I've had three Big Loves in my life: my husband, my Golden Retrievers and my writing. When the writing took over, the hubby split. Or at least, that's the story I'm willing to share here with all of you. Thankfully, retrievers stick around NO MATTER WHAT and I've mastered the art of typing on my laptop while throwing a mean frisbee! But I digress. The writing biz has gotten as short-attention-span obsessed as the rest of the IM, texting, Facebook (look at me...look at me) crowd, so we need to do that thing we love while also giving our fan base as well as new readers a reason to buy our books. I'll even take this one step further by saying we need to develop a new genre called Cellphone Storytelling so the tweens, teens and 20-somethings can have a renewed respect for the art of great storytelling. Now on to the promise of this post.
TRAILERS: I LOVE them so I look at a lot of them, both for movies and for books. I am so envious of those of you who have done them and have done them well. Hell, even my friend's six year always asks if we can post something on YouTube! The one mistake I see writers making is putting too much text and not enough music and movement in their book trailers At a Script Writing course I took at UCLA, the instructor said we cannot forget that the whole purpose of writing a script or putting together a trailer is to make it MOVE (hence the word MOVIE, duh!). In the case of a script, you can't stay inside the character's head too long or you will bore the audience and in the case of a book trailer, you can't just throw in the text from your script or book. The shorter the better for me with your trailers. Cut to the chase. Give me that brilliant zinger that came into your head one sleepy morning while you were making coffee. And pick an intriguing song or melody that haunts me, making me long to see the story you're about to tell me unfold.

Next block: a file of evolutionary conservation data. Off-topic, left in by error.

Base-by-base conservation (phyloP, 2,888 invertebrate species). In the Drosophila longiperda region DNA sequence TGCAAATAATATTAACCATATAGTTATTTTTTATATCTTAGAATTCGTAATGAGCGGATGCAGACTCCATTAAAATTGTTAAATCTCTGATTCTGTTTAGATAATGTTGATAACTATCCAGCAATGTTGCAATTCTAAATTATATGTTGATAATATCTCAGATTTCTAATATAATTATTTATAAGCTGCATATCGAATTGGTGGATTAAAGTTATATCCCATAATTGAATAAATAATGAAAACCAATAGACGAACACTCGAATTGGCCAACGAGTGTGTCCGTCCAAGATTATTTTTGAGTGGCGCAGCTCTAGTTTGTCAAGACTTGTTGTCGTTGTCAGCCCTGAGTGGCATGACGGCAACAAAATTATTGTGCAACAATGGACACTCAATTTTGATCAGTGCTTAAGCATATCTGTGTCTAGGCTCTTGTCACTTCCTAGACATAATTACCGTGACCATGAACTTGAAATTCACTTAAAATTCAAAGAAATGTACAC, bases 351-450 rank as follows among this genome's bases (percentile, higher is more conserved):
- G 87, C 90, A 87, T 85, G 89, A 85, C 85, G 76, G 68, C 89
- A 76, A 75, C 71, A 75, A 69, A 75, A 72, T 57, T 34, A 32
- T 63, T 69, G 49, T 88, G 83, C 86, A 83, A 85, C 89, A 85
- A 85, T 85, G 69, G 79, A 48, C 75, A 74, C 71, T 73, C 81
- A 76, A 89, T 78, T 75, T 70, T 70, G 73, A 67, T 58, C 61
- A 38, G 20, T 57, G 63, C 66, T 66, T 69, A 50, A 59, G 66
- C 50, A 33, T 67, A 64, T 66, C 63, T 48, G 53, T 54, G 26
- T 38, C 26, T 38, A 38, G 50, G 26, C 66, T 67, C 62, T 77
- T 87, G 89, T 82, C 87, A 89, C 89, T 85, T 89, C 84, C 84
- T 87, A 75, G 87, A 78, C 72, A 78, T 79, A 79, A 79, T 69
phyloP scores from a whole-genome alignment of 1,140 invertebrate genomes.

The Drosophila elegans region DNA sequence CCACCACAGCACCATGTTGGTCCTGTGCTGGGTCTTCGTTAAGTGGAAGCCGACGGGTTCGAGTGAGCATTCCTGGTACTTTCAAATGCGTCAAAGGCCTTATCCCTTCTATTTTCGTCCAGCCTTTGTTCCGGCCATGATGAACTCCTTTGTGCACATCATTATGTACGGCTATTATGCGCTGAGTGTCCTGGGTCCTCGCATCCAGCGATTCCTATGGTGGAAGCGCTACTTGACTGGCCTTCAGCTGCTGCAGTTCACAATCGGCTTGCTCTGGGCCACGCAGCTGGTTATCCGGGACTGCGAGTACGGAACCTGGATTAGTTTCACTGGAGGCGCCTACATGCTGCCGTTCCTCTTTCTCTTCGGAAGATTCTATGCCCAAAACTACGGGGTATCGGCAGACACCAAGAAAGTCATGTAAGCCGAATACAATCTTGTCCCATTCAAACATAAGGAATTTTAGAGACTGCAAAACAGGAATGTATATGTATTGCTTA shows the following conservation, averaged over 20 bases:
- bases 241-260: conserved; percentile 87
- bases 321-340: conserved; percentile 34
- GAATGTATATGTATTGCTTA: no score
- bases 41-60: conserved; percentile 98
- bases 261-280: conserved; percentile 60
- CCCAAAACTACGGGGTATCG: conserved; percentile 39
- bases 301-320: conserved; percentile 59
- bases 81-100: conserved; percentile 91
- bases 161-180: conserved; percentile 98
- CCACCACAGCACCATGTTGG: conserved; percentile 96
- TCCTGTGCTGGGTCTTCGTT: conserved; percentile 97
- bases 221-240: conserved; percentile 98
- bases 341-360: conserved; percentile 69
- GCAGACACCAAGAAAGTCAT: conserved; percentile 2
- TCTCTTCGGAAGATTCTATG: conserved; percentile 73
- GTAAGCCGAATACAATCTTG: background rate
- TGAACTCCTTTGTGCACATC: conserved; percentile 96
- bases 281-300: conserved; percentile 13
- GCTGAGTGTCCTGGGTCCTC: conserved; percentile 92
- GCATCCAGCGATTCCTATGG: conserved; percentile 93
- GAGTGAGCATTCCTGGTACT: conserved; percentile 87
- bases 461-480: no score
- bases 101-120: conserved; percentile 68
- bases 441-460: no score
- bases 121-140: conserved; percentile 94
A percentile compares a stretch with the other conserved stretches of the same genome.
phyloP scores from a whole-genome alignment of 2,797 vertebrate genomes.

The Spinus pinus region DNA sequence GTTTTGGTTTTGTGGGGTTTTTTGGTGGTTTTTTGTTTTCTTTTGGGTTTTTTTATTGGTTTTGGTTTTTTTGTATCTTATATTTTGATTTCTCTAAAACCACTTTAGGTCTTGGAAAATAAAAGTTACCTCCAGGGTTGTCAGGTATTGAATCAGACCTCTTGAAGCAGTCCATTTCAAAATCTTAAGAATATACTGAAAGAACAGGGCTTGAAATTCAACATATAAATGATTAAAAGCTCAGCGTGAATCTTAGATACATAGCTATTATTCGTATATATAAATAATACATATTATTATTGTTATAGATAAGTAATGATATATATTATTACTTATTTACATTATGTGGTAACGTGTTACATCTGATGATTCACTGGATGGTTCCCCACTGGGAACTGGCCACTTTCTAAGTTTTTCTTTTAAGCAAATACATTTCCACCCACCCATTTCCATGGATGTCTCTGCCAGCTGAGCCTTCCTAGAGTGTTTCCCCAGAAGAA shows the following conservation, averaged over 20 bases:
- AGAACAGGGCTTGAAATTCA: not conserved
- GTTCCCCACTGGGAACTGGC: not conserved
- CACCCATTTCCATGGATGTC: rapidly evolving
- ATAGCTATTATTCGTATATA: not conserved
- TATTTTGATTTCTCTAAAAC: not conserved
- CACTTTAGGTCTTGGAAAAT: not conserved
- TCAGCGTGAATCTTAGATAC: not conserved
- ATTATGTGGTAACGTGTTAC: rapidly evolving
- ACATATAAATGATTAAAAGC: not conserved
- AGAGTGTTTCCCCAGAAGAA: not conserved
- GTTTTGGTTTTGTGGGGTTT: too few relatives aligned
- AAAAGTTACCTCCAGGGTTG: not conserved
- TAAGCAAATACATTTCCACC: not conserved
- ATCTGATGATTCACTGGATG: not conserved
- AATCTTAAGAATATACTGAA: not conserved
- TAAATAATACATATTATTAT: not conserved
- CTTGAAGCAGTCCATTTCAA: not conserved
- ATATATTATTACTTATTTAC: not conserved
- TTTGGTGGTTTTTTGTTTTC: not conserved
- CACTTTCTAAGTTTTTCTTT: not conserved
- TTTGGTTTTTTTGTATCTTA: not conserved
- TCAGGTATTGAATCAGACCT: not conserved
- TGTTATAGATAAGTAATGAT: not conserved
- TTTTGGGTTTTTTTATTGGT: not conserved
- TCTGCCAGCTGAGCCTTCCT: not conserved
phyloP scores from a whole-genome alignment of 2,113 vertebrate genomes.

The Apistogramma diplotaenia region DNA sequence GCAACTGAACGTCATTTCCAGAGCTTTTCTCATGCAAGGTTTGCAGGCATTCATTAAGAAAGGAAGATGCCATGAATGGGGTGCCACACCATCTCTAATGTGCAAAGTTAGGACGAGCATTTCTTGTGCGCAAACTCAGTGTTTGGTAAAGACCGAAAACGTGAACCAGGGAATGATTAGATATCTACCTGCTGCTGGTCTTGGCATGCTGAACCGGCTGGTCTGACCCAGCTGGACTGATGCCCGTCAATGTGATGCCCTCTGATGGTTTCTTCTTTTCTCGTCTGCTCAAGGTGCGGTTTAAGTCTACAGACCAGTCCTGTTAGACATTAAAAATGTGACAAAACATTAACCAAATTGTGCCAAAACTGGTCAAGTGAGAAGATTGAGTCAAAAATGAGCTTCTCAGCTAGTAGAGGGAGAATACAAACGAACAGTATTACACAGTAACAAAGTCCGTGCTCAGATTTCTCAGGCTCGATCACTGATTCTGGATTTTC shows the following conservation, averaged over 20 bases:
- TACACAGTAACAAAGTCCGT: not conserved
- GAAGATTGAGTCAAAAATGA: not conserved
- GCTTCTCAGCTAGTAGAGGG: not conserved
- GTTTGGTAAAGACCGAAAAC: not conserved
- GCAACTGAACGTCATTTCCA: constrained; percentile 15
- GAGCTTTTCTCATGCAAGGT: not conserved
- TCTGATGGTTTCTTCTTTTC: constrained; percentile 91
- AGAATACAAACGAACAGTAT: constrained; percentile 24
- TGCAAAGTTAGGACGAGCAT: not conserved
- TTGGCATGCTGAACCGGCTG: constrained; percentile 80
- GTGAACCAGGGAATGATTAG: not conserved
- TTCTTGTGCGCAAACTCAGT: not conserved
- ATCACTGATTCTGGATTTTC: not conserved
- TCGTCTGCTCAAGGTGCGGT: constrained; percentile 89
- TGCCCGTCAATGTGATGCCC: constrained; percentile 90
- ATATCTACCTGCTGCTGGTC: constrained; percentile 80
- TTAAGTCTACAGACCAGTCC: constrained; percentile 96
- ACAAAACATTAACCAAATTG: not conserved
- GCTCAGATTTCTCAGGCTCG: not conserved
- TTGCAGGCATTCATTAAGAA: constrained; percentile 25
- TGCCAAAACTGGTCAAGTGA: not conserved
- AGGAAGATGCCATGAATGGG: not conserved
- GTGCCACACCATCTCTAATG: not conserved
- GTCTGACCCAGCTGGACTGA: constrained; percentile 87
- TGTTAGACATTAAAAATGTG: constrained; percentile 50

Here's a quick excerpt from the movie trailer for The Stoning of Soroya M. Picture an anorexic dog chasing after dust in some back alley of a Third World Country. A man and a woman appear. This is the text that follows:
'Do you speak English?' (Woman)
'Yes, I speak English.' (Man)
'I must talk fast,' she says lighting a cigarette. 'Did anybody see you? Start you machine.'
'Why should I listen to you?' (Man)
'Here my story first. You will know why you should listen.' (Pause)'There are men in this town who are vile dogs. Voices of women do not matter in here.
I want you to take my voice (she grabs her throat) with you. They cannot get away with this. The world must know.'
I don't need any more than that. I'm hooked. Now if I were to try to do a trailer for Night Surfing, the novel I'm working on, it would go something like this:
Picture my character Sosie Bend on a very crowded flight (I just saw Up In The Air so I'm stealing their backdrop).Mothers are frantically trying to stow their firstborns in the overhead bins so they won't have to pay for a ticket. Sosie is politely trying to crawl over a rather large man who seems intent on having her fall into his lap. She makes it into her seat but her sunglasses do indeed fall from her hair into his lap. Here's the quick exchange between the two of them:
'Kids?' he says, twirling her sunglasses in front of her, like they're his.
'No', Sosie says taking her sunglasses back. A steward offers her champagne. She's been upgraded to First Class.
She grabs the whole bottle.
'Why not?' the man persists.
'I don't know,' she says uncorking the champagne with her teeth.
'You know,' he says holding up a cherry colored plastic cup. 'Now pour.'
The making of a good trailer can be expensive. I've been involved in the making of small independent films. We posted a call on Craigslist and at a few local colleges that offer film classes and it was amazing the amount of great talent out there if you're nice, feed them and have a great trailer idea.